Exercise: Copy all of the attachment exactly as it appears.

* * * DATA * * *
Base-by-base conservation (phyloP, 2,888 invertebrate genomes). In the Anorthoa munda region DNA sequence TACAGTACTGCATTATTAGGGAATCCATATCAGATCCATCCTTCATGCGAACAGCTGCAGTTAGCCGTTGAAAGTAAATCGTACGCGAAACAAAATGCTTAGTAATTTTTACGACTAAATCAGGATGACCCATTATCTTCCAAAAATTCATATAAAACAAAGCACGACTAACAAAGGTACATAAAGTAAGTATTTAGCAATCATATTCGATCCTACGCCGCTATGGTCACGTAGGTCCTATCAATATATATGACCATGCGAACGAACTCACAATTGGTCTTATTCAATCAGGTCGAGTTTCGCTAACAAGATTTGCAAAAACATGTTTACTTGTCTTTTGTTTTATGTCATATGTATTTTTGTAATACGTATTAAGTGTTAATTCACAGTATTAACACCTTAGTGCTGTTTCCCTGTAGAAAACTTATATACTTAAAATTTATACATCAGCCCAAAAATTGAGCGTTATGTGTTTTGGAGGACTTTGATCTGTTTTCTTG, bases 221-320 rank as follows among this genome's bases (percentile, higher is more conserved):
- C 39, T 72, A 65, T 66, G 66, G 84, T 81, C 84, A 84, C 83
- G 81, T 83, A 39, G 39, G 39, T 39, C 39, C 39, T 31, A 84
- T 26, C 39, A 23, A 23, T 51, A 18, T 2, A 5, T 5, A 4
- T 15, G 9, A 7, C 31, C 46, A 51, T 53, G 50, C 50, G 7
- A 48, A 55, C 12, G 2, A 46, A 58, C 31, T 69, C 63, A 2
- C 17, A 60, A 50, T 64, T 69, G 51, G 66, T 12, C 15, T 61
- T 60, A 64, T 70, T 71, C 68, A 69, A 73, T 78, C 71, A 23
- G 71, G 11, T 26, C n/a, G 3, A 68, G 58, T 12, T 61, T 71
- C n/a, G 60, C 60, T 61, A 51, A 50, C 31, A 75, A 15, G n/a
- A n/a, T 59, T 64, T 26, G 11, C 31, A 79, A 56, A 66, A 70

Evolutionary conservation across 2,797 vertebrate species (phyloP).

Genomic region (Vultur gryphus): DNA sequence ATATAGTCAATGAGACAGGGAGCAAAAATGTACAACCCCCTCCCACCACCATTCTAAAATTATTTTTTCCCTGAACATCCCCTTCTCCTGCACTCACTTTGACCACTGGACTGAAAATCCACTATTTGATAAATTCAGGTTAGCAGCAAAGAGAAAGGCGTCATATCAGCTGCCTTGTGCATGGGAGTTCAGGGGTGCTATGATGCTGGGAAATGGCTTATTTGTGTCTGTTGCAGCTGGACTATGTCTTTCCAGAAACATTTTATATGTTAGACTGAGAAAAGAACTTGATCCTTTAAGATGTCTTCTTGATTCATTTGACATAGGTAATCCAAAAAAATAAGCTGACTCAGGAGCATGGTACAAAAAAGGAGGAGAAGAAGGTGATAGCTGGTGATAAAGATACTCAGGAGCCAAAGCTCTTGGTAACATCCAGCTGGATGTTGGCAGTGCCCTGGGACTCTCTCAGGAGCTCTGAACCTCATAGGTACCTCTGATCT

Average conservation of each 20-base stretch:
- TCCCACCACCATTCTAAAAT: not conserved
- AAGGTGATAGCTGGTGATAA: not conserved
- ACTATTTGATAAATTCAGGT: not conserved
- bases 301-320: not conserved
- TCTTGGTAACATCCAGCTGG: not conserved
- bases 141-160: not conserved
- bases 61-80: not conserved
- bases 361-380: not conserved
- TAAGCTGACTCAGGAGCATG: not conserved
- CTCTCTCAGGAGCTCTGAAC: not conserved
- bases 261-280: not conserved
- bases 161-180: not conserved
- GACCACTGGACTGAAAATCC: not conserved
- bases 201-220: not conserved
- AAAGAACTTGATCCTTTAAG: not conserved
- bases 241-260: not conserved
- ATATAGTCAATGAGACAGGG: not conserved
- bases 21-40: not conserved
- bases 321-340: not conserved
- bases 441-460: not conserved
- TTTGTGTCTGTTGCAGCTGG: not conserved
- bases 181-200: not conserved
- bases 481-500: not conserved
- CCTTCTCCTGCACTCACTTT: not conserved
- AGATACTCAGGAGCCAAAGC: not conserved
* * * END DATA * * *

Base-by-base conservation (phyloP, 2,888 invertebrate genomes). In the Anorthoa munda region DNA sequence TACAGTACTGCATTATTAGGGAATCCATATCAGATCCATCCTTCATGCGAACAGCTGCAGTTAGCCGTTGAAAGTAAATCGTACGCGAAACAAAATGCTTAGTAATTTTTACGACTAAATCAGGATGACCCATTATCTTCCAAAAATTCATATAAAACAAAGCACGACTAACAAAGGTACATAAAGTAAGTATTTAGCAATCATATTCGATCCTACGCCGCTATGGTCACGTAGGTCCTATCAATATATATGACCATGCGAACGAACTCACAATTGGTCTTATTCAATCAGGTCGAGTTTCGCTAACAAGATTTGCAAAAACATGTTTACTTGTCTTTTGTTTTATGTCATATGTATTTTTGTAATACGTATTAAGTGTTAATTCACAGTATTAACACCTTAGTGCTGTTTCCCTGTAGAAAACTTATATACTTAAAATTTATACATCAGCCCAAAAATTGAGCGTTATGTGTTTTGGAGGACTTTGATCTGTTTTCTTG, bases 221-320 rank as follows among this genome's bases (percentile, higher is more conserved):
- C 39, T 72, A 65, T 66, G 66, G 84, T 81, C 84, A 84, C 83
- G 81, T 83, A 39, G 39, G 39, T 39, C 39, C 39, T 31, A 84
- T 26, C 39, A 23, A 23, T 51, A 18, T 2, A 5, T 5, A 4
- T 15, G 9, A 7, C 31, C 46, A 51, T 53, G 50, C 50, G 7
- A 48, A 55, C 12, G 2, A 46, A 58, C 31, T 69, C 63, A 2
- C 17, A 60, A 50, T 64, T 69, G 51, G 66, T 12, C 15, T 61
- T 60, A 64, T 70, T 71, C 68, A 69, A 73, T 78, C 71, A 23
- G 71, G 11, T 26, C n/a, G 3, A 68, G 58, T 12, T 61, T 71
- C n/a, G 60, C 60, T 61, A 51, A 50, C 31, A 75, A 15, G n/a
- A n/a, T 59, T 64, T 26, G 11, C 31, A 79, A 56, A 66, A 70

Evolutionary conservation across 2,797 vertebrate species (phyloP).

Genomic region (Vultur gryphus): DNA sequence ATATAGTCAATGAGACAGGGAGCAAAAATGTACAACCCCCTCCCACCACCATTCTAAAATTATTTTTTCCCTGAACATCCCCTTCTCCTGCACTCACTTTGACCACTGGACTGAAAATCCACTATTTGATAAATTCAGGTTAGCAGCAAAGAGAAAGGCGTCATATCAGCTGCCTTGTGCATGGGAGTTCAGGGGTGCTATGATGCTGGGAAATGGCTTATTTGTGTCTGTTGCAGCTGGACTATGTCTTTCCAGAAACATTTTATATGTTAGACTGAGAAAAGAACTTGATCCTTTAAGATGTCTTCTTGATTCATTTGACATAGGTAATCCAAAAAAATAAGCTGACTCAGGAGCATGGTACAAAAAAGGAGGAGAAGAAGGTGATAGCTGGTGATAAAGATACTCAGGAGCCAAAGCTCTTGGTAACATCCAGCTGGATGTTGGCAGTGCCCTGGGACTCTCTCAGGAGCTCTGAACCTCATAGGTACCTCTGATCT

Average conservation of each 20-base stretch:
- TCCCACCACCATTCTAAAAT: not conserved
- AAGGTGATAGCTGGTGATAA: not conserved
- ACTATTTGATAAATTCAGGT: not conserved
- bases 301-320: not conserved
- TCTTGGTAACATCCAGCTGG: not conserved
- bases 141-160: not conserved
- bases 61-80: not conserved
- bases 361-380: not conserved
- TAAGCTGACTCAGGAGCATG: not conserved
- CTCTCTCAGGAGCTCTGAAC: not conserved
- bases 261-280: not conserved
- bases 161-180: not conserved
- GACCACTGGACTGAAAATCC: not conserved
- bases 201-220: not conserved
- AAAGAACTTGATCCTTTAAG: not conserved
- bases 241-260: not conserved
- ATATAGTCAATGAGACAGGG: not conserved
- bases 21-40: not conserved
- bases 321-340: not conserved
- bases 441-460: not conserved
- TTTGTGTCTGTTGCAGCTGG: not conserved
- bases 181-200: not conserved
- bases 481-500: not conserved
- CCTTCTCCTGCACTCACTTT: not conserved
- AGATACTCAGGAGCCAAAGC: not conserved